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What Was the Second Great Awakening?

During the Second Great Awakening, church membership soared, especially in the Methodists and Baptist churches. New denominations were also formed.

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The Second Great Awakening was a religious movement that arose in the U.S in different places and in different forms. The Protestant revival movement was led by preachers of the Methodist and Baptist religious groups. The Second Great Awakening commenced in the late 18th century, gained momentum in the early 19th century, and was at its peak in the middle of the 19th century. The driving force was the personal piety over theology and schooling. The awakening rejected deism of the Enlightenment and skeptical rationalism. Romanticism was the major focus characterized by religious devotion, emotions, and enthusiasm. The congregation enlarged with the recruitment of new members in the existing denominations, particularly in Midwest and north-west regions. New denominations formed at a very high rate because converts strongly believed that the revival heralded a better millennial age.

Historical Background

The movement derived the name from the context of the First and the third Great Awakening with the first Awakening having taken place between the 1730s and 1740s and the Third Awakening of the late 19th century. The awakening was also sweeping across Europe mainly in Germany, Scotland, and England with Evangelicalism and pietism being the driving forces. The revival meetings spread across Tennessee, Kentucky New York, and Southern Ohio very fast.

Different efficient tactics were used with the Methodists having itinerant ministers, also called circuit riders who preached to target converts. The circuit riders were common people who easily created rapport with people in remote locations. Evangelical churches sent out missionaries and exhorters to the backcountry to hold camp meetings for several days. Crowds were inspired to gather in the religious revivals due to the dancing, shouting, singing and to create a social network. Preaching from various missionaries exerted a lot of emotional power with the need to stop sinning and return to Christ. Upon return to respective villages, the converts formed local churches leading to a massive religious transition in the U.S.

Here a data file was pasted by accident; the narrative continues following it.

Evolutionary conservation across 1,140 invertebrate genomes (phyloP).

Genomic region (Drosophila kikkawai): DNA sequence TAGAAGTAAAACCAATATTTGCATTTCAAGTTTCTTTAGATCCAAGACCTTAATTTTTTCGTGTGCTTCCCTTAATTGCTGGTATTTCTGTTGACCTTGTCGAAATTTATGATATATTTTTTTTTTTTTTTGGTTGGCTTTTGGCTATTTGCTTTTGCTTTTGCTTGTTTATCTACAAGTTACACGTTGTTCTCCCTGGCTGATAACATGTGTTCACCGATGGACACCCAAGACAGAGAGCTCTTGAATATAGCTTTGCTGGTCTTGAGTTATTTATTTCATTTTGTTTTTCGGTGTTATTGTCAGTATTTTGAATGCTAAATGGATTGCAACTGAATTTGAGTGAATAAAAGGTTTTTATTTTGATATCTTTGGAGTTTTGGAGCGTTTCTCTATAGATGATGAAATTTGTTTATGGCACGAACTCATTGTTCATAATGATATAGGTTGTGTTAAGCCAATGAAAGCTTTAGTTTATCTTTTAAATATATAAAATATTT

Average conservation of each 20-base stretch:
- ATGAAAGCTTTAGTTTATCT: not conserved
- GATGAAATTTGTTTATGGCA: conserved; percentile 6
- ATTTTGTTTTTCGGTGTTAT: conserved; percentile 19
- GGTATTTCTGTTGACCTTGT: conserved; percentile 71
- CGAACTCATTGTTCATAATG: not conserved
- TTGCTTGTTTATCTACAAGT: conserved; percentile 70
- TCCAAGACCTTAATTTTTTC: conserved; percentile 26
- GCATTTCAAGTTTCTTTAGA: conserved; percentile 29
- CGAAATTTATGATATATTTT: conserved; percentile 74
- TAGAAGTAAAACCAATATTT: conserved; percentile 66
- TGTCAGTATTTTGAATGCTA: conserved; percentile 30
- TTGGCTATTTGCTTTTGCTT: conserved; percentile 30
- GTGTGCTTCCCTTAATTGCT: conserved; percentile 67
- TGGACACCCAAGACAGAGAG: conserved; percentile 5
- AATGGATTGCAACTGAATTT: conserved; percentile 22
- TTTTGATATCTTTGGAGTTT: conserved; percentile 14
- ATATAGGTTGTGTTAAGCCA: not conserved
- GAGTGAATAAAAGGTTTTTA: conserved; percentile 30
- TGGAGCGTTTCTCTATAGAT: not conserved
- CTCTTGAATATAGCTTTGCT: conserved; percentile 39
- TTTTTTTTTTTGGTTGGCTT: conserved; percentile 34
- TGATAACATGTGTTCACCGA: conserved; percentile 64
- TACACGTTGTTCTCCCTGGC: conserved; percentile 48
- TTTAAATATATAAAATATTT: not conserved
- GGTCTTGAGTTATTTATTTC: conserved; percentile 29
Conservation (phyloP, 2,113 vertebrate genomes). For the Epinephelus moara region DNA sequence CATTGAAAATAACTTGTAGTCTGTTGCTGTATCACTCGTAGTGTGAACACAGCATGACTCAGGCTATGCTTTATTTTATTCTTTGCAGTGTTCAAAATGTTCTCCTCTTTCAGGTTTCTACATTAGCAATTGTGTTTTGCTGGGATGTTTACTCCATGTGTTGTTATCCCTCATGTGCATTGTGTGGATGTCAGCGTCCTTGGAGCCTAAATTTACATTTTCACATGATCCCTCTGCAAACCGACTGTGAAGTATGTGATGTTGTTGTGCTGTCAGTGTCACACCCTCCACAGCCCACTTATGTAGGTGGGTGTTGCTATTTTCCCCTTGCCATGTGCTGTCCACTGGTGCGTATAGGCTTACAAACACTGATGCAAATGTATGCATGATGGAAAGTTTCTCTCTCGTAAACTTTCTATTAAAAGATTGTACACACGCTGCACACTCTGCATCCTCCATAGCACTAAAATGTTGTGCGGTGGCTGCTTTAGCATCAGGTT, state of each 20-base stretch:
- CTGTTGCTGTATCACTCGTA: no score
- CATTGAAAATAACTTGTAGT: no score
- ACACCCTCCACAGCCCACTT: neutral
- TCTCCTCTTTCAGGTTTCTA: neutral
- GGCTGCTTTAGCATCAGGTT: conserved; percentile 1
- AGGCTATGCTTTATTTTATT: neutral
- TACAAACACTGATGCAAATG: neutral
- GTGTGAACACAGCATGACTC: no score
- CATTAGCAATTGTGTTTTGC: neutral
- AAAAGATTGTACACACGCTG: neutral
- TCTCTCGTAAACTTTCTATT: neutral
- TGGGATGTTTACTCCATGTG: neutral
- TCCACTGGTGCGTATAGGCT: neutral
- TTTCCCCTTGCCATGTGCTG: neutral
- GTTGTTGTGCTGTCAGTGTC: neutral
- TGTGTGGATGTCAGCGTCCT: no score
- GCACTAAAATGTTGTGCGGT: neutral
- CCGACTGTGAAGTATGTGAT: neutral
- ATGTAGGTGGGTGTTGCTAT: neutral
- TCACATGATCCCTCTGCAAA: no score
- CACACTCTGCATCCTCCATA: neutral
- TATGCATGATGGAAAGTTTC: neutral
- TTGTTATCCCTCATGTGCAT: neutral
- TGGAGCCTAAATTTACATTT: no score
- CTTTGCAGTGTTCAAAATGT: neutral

Theology And The Second Great Awakening

The revival was highly driven by the belief that the return of Christ was near. The coming of the Messiah was believed to be just after the millennium which could be followed by a long period of happiness and peace. Diviners taught that the millennium will come in very few years hence Progressive reforms were a priority. Postmillennialism theology which dominated Protestantism at that time targeted to purify the society in preparation for the return of Christ. Theological teachings were based on the fact that all men are spiritually equal before God making people from all races and class join the movement. However, by the 1840s, Christ had not yet returned making the great day recede to a distant future.

Impact Of The Second Great Awakening

Membership soared, especially in the Methodists and Baptist churches leading to numeric strength almost overtaking the dominant denominations. New denominations were formed which include the Seventh-day Adventist, Church of Christ, Disciples of Christ, and Evangelical Christian Church of Canada, etc. Most of the converts were female and youth. Politically, the revival brought progressive reforms in the society known as the antebellum reforms which include fighting for women's rights, the abolition of slavery, and other pertinent issues facing the society such as greed and poverty. The revival left a memorable legacy in social reforms and democratization. The Second Party System was influenced by the revival teachings in making its framework leading to the rebirth of public participation and interest in politics. The Awakening influenced the change of laws and the way institutions are created. Temperance activism started playing an important role in the American political scene.

 

 

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